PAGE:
The updated guidance comes as the agency’s reputation for objectivity has been undermined by reports that political appointees within the Trump administration have intervened in the drafting of CDC reports.
The CDC is condemning mandatory coronavirus testing in K-12 schools, updating guidance after New York City began random testing this week on thousands of students and educators.
In revamped advice published this week, the Centers for Disease Control and Prevention endorses voluntary “surveillance” testing in schools but decries any mandates.
“It is unethical and illegal to test someone who does not want to be tested, including students whose parents or guardians do not want them to be tested,” the CDC said.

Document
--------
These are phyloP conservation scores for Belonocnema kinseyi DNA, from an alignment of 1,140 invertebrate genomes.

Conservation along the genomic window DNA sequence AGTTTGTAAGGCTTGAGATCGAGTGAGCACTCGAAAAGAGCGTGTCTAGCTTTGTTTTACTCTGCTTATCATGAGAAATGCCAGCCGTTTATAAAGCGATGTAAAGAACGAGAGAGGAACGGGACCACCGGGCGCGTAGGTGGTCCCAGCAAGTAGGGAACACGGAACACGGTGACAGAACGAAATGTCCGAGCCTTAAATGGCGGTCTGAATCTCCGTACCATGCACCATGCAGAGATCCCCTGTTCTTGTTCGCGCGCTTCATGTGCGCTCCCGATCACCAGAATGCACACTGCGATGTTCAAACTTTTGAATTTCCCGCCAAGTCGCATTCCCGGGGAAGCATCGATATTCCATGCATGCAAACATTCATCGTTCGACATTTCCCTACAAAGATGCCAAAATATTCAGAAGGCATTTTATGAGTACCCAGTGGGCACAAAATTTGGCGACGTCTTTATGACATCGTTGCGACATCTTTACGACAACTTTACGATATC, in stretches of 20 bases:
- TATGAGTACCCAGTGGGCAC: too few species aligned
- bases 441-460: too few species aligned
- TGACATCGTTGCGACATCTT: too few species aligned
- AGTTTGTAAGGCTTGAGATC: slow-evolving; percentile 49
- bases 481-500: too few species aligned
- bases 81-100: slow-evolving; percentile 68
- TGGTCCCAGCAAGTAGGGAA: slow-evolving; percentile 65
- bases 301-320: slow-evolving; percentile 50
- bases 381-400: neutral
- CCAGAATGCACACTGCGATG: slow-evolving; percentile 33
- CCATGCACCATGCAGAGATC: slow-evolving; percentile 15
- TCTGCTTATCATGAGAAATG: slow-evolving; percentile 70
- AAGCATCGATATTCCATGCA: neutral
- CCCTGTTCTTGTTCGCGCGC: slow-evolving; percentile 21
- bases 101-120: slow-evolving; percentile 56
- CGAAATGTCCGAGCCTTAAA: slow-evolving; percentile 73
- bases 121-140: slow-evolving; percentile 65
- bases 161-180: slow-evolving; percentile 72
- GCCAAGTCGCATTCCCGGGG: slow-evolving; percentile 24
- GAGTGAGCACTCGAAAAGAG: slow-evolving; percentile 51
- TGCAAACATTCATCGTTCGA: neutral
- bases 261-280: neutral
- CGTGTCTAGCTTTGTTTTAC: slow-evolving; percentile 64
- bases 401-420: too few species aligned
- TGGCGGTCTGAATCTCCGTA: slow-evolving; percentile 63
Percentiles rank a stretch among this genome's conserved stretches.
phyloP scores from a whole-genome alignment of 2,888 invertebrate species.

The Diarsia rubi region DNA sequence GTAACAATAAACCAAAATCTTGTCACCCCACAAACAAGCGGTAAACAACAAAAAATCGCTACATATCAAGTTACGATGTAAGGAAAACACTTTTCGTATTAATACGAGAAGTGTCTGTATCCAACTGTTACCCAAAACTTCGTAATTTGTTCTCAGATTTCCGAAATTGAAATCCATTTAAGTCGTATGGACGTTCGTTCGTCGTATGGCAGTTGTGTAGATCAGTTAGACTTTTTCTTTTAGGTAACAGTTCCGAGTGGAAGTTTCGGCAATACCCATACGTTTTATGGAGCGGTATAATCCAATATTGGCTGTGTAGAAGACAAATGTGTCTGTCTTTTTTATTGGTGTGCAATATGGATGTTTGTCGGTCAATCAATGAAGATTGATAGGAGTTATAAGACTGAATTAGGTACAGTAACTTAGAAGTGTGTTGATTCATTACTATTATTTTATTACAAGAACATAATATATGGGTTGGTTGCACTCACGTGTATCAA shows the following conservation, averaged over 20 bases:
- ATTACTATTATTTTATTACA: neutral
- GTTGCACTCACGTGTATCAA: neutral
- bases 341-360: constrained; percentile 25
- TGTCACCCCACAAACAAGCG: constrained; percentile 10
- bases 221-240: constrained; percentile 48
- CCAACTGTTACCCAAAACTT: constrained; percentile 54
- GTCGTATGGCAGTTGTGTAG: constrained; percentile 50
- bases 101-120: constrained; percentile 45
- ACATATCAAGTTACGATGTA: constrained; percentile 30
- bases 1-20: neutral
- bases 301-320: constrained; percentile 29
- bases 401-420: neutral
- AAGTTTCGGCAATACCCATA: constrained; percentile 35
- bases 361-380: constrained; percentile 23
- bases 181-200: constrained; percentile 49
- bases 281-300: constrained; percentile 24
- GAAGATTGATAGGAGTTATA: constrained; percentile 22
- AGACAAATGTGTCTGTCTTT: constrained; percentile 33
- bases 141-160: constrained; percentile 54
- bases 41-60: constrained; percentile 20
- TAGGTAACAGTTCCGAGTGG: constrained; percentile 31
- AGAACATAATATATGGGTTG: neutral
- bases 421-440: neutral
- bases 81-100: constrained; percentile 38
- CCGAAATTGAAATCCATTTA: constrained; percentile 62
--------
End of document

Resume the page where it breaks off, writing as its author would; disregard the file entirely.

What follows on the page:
Key context: The updated guidance comes as the agency’s reputation for objectivity has been undermined by reports that political appointees within the Trump administration have intervened in the drafting of CDC reportsduring the pandemic.
In New York City’s first day of random coronavirus testing in schools this week, the city’s Department of Education ran more than 1,700 tests, finding one positive case among the 56 schools that participated. City officials have said students whose guardians do not consent to the tests could be barred from in-person education and offered remote learning if enough consent forms are not filled out to produce an appropriate sampling from a given school.
Many U.S. universities have also mandated coronavirus testing for anyone who uses campus facilities during the pandemic.
Additional guidance: Classrooms and schools “may” temporarily close if there is a coronavirus outbreak, and local health officials “may” test students, teachers and staff, the CDC said, stopping short of urging those actions.
The agency recommended against retesting people who have tested positive and do not have symptoms of coronavirus for up to three months after their last positive test.